A federal judge will hear a motion on May 18 to dismiss a lawsuit challenging a local health agency’s quarantine order last year. Among other things, the order required schoolchildren who had been in close contact with someone with COVID-19 to be quarantined.
Health Officer Rebecca Burns of the Branch-Hillsdale-St. Joseph Community Health Agency issued the order on Sept. 22, 2021, replacing a Sept. 3 quarantine order.
Stacy Wohlheter’s son and daughter attend Reading Community Schools, and the health agency required them to quarantine under the Sept. 3 order. Wohlheter and Jennifer Wortz, another Reading Community Schools parent and the chair of Moms for Liberty Branch and Hillsdale County, filed a lawsuit in the First Judicial Circuit Court for the County of Hillsdale against Burns, the health agency, and the school district on Sept. 27, 2021.
In the complaint, Daren Wiseley, the attorney for the moms, their children, and Moms for Liberty, argued that the Sept. 22 quarantine order cited laws and an administrative rule that did not justify the order. He also argued the quarantine orders violated the Fourteenth Amendment’s due process clause.
On Sept. 29, 2021, Democratic Michigan Gov. Gretchen Whitmer signed a budget bill for the 2022 fiscal year. Under the bill, local health departments would not receive funds for “essential local public health services” if the local health officer had any emergency order related to an epidemic in effect as of October 1, 2021, without approval from a county board of commissioners.
Burns rescinded the Sept. 22 quarantine order on Sept. 30.
Wortz said the lawsuit is still important because the budget bill was temporary and did not solve the problem of unelected officials issuing health orders.
“It’s a clause in the budget that was approved for this year,” Wortz said. “It’s not a permanent thing, and nothing permanent has been passed, because they’ll pass a bill — it’ll pass in the house; it’ll pass in the senate, but then the governor will veto it, and they don’t have enough conservatives or democrats willing to vote with them to override her veto.”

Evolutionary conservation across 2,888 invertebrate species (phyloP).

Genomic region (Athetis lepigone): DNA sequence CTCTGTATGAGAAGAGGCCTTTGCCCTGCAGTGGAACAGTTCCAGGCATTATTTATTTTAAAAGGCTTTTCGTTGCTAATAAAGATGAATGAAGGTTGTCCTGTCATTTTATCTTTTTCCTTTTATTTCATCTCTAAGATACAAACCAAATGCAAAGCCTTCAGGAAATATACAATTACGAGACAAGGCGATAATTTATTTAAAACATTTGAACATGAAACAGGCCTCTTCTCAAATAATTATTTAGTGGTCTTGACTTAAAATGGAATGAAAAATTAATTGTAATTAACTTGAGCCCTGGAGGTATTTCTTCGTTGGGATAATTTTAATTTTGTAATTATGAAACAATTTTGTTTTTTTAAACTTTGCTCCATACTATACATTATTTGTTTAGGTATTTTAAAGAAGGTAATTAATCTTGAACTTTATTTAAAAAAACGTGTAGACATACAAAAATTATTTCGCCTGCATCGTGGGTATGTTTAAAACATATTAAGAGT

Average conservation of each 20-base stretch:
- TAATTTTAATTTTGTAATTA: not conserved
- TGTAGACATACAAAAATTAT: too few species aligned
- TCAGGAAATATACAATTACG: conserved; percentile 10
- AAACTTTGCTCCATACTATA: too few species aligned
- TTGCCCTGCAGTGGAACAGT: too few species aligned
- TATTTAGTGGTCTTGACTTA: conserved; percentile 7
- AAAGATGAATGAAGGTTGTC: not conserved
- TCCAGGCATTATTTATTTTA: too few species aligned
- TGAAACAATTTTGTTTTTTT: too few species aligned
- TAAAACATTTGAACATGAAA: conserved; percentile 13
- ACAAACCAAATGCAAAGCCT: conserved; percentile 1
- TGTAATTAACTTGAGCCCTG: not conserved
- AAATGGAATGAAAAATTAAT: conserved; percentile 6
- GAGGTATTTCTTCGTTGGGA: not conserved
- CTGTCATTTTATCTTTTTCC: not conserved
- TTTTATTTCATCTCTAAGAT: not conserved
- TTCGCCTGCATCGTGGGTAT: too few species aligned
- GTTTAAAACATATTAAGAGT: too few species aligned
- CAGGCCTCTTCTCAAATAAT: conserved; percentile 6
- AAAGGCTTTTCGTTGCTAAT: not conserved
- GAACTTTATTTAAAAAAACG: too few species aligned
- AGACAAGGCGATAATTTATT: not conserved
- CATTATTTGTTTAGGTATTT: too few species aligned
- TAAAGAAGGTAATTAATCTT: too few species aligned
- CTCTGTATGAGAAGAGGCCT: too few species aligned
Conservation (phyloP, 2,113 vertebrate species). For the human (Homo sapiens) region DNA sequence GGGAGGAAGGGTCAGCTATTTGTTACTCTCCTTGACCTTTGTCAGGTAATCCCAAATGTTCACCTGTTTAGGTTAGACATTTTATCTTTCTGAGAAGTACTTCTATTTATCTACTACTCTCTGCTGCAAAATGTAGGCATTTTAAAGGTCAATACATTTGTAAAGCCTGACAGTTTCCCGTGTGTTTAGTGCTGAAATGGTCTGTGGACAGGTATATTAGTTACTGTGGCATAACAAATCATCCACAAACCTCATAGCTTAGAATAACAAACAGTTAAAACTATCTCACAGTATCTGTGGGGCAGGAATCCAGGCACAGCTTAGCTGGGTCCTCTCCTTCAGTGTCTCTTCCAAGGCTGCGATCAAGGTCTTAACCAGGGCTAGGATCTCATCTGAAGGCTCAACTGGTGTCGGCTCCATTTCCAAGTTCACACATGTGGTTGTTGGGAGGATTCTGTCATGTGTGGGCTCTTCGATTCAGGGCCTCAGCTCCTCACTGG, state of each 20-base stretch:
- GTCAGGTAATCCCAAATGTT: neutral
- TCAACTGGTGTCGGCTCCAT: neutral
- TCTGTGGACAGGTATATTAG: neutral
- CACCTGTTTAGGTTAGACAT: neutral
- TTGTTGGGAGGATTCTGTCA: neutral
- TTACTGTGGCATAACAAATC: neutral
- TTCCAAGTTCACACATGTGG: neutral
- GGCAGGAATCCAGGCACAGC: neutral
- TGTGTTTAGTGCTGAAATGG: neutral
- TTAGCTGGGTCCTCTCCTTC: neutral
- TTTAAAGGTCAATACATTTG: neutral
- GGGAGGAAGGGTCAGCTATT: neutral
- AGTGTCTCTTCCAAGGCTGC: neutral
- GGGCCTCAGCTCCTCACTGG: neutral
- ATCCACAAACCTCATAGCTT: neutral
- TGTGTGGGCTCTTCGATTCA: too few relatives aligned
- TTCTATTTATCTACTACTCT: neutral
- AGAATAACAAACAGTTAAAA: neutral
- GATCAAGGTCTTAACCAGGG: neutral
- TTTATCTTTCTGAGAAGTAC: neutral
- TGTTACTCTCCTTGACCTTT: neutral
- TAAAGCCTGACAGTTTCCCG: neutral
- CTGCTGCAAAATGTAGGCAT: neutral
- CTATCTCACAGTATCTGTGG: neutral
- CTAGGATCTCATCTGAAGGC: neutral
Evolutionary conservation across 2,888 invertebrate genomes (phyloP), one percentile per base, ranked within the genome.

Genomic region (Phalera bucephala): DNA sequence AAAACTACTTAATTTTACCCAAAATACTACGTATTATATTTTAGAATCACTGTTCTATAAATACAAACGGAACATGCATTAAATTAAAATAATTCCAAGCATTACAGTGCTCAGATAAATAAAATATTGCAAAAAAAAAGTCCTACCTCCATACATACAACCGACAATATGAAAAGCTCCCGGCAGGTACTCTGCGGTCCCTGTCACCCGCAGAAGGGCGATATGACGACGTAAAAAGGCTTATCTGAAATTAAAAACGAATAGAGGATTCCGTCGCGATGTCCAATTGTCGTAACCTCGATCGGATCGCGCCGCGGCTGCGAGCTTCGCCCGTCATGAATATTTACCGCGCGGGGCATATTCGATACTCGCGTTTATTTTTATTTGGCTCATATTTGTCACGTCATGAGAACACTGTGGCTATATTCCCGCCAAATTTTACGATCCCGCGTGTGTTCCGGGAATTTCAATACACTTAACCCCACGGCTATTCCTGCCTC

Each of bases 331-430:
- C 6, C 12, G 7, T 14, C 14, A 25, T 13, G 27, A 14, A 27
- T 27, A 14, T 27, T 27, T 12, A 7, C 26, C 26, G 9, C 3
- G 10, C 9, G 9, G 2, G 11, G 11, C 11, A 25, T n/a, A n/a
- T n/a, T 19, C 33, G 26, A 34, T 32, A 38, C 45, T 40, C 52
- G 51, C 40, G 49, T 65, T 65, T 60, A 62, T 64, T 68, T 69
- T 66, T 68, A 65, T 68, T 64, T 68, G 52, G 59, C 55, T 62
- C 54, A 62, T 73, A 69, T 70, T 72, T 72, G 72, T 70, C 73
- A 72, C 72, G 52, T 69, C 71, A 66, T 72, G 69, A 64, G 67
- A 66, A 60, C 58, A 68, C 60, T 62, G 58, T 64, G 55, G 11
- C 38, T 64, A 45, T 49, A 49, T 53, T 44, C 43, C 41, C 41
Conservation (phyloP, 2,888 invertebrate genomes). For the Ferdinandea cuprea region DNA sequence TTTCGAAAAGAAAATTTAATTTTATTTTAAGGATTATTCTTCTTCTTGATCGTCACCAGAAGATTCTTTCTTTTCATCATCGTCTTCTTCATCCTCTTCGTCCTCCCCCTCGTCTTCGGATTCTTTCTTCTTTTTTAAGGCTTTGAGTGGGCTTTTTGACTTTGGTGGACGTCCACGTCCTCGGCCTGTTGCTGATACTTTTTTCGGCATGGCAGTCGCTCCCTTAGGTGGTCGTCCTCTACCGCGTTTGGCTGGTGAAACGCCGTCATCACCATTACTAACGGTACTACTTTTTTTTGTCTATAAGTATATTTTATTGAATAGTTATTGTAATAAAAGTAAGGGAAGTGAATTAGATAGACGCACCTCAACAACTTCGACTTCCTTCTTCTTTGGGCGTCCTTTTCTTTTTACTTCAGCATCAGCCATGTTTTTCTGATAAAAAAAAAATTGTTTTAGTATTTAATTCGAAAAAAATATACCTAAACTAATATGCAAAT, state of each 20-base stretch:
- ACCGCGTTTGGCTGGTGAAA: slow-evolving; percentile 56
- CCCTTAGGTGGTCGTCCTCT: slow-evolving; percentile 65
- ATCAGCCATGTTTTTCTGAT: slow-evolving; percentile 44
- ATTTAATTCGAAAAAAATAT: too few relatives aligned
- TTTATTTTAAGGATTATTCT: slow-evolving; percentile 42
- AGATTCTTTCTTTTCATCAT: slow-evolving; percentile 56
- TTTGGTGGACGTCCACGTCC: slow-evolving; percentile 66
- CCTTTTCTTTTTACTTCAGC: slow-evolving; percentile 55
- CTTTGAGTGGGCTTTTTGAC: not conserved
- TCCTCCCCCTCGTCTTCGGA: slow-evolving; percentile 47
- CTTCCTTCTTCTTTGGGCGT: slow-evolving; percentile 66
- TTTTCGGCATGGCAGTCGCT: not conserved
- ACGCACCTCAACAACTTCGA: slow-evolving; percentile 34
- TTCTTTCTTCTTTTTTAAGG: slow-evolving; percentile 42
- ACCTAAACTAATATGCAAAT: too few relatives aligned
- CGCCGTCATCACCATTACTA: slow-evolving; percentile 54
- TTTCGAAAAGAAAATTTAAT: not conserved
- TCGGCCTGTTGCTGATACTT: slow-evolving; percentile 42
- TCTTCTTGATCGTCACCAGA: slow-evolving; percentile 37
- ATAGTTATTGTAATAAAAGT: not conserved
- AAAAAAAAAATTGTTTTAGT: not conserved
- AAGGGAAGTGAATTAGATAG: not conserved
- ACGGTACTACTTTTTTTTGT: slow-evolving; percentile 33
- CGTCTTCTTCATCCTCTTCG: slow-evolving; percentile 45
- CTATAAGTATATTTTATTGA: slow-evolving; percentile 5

In November, the school district and the health agency removed the case to United States District Court for the Western District of Michigan. The defendants could choose to have the federal court decide the case instead of the state court because the case related to the Fourteenth Amendment.
After removing the case to the Western District of Michigan, the defendants asked Judge Hala Jarbou to dismiss the plaintiffs’ complaint.
In Reading Community Schools’ motion to dismiss, the school district’s attorney Travis Comstock argued the court does not have jurisdiction over the case because the health agency rescinded the orders and publicly stated it would not reissue them.
Wiseley said the case should not be dismissed since the plaintiffs’ rights were violated.
“The problem is, one, people’s rights were still violated; there was still harm,” Wiseley said. “Not only that, but this needs to be litigated so this doesn’t happen again.”
A hearing on the motion to dismiss will be held before Magistrate Judge Phillip Green on May 18.
Comstock and Burns declined to comment on the case. Andrew Brege, the attorney for Burns and the health agency, and Chuck North, the superintendent of Reading Community Schools, did not respond to requests for comment.